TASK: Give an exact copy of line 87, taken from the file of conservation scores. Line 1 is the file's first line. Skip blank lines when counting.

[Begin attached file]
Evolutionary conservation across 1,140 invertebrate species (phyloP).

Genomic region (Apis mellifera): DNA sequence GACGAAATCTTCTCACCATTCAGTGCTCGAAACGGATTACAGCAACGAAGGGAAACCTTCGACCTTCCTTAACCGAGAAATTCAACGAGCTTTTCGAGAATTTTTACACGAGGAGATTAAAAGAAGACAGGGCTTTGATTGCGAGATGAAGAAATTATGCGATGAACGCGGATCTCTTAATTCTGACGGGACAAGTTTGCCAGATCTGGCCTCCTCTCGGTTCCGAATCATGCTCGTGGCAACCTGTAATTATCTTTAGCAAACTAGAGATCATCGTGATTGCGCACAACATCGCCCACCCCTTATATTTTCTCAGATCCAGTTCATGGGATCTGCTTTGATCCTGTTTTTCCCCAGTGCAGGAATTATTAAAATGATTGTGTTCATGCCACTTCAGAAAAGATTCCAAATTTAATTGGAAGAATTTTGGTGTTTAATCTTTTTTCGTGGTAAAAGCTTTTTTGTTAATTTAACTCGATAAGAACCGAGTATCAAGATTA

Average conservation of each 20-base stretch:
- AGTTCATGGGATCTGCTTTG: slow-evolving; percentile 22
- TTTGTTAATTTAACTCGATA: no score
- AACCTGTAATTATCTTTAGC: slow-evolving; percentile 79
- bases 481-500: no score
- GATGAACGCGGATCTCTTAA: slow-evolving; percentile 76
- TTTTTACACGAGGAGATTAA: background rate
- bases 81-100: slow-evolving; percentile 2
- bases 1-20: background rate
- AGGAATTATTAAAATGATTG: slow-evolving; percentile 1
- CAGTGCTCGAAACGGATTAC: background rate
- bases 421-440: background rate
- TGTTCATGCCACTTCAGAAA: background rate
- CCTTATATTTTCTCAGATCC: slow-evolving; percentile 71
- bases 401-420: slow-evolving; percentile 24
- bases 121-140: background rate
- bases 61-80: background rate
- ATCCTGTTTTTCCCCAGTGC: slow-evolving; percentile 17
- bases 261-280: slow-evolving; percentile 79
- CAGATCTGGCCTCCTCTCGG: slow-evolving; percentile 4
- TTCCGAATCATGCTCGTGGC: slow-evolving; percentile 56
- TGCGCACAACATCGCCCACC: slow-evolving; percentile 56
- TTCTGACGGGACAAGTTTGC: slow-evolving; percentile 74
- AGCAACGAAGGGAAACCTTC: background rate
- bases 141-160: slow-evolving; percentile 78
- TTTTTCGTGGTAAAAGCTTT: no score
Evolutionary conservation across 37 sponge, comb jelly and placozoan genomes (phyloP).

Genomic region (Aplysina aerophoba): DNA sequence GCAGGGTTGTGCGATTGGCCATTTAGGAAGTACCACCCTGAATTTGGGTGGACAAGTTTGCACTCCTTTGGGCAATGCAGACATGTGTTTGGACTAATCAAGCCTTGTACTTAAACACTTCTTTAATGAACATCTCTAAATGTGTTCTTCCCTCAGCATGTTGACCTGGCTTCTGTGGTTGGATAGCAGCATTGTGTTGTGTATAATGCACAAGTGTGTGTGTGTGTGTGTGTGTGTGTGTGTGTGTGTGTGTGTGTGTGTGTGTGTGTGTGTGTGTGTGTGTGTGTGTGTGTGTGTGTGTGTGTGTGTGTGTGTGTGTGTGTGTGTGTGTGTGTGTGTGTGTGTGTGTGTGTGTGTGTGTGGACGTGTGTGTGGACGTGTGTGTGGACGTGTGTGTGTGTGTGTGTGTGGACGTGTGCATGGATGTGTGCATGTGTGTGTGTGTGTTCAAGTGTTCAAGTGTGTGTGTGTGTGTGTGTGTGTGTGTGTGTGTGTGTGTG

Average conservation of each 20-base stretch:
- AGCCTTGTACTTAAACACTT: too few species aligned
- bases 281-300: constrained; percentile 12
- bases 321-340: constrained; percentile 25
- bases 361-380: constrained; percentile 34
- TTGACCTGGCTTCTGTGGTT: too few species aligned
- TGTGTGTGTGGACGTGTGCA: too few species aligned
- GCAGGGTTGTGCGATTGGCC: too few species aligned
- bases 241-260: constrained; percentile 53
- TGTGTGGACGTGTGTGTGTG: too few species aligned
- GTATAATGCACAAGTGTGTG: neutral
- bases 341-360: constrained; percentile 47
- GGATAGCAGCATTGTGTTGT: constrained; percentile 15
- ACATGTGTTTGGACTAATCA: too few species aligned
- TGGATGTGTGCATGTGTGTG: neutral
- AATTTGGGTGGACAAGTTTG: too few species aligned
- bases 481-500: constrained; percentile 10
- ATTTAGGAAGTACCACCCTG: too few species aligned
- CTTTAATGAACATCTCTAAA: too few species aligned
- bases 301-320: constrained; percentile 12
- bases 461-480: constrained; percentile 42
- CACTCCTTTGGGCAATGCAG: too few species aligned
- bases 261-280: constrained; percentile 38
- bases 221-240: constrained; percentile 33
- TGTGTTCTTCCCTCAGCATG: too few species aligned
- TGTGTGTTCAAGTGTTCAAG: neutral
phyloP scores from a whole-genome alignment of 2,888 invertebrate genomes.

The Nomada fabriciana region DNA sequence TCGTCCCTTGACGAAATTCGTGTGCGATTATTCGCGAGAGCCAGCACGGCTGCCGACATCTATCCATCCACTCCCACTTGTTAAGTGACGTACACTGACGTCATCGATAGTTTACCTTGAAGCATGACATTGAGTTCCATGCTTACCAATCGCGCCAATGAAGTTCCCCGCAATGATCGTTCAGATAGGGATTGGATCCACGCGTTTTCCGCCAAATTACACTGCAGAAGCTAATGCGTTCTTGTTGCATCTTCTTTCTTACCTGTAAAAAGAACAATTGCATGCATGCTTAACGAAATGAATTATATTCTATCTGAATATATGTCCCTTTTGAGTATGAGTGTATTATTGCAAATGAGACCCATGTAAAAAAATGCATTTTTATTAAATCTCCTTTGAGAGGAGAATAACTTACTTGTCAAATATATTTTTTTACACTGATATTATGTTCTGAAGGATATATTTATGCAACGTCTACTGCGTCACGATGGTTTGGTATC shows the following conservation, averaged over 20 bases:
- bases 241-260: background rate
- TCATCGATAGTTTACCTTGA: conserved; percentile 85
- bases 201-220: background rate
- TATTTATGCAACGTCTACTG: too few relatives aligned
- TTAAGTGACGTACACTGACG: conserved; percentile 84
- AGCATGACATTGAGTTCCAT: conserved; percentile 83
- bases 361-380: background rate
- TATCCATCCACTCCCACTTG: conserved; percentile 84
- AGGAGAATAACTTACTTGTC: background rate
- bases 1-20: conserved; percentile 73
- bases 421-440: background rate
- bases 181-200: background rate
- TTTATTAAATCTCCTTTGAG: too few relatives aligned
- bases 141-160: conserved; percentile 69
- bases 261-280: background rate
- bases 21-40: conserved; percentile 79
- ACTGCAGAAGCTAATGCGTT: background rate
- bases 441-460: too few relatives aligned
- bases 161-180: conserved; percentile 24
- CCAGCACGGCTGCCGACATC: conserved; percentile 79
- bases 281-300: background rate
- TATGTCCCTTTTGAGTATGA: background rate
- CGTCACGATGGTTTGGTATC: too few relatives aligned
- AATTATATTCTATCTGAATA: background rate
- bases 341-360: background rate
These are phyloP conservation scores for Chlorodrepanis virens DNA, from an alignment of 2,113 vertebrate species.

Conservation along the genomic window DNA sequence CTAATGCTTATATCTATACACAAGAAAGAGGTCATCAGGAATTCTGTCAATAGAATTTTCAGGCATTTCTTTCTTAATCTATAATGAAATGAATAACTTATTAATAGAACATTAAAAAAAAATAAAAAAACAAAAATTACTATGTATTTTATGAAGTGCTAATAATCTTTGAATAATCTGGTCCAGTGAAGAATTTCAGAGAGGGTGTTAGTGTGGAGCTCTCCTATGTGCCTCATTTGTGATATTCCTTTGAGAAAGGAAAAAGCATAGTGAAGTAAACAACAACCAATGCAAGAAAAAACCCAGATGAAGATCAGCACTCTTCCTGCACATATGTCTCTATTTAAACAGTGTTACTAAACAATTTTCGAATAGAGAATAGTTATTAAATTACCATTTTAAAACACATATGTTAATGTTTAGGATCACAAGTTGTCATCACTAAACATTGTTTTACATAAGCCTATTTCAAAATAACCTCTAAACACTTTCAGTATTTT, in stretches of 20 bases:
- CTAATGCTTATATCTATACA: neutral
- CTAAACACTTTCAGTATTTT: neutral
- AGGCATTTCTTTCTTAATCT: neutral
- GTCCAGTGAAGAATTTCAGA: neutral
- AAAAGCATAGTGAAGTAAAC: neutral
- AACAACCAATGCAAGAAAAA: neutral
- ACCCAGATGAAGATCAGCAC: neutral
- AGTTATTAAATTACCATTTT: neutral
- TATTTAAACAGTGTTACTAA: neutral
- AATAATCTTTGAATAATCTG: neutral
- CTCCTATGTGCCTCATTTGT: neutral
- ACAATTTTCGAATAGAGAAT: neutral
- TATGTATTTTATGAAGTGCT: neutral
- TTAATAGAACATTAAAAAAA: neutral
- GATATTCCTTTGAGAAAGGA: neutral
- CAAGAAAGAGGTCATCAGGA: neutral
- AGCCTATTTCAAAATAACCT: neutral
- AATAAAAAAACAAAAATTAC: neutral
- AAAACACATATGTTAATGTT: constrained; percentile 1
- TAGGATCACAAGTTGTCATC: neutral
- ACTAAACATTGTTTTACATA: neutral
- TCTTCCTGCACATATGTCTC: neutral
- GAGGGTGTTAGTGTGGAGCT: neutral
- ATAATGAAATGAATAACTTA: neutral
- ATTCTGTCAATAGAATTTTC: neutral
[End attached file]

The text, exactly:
- CTAAACACTTTCAGTATTTT: neutral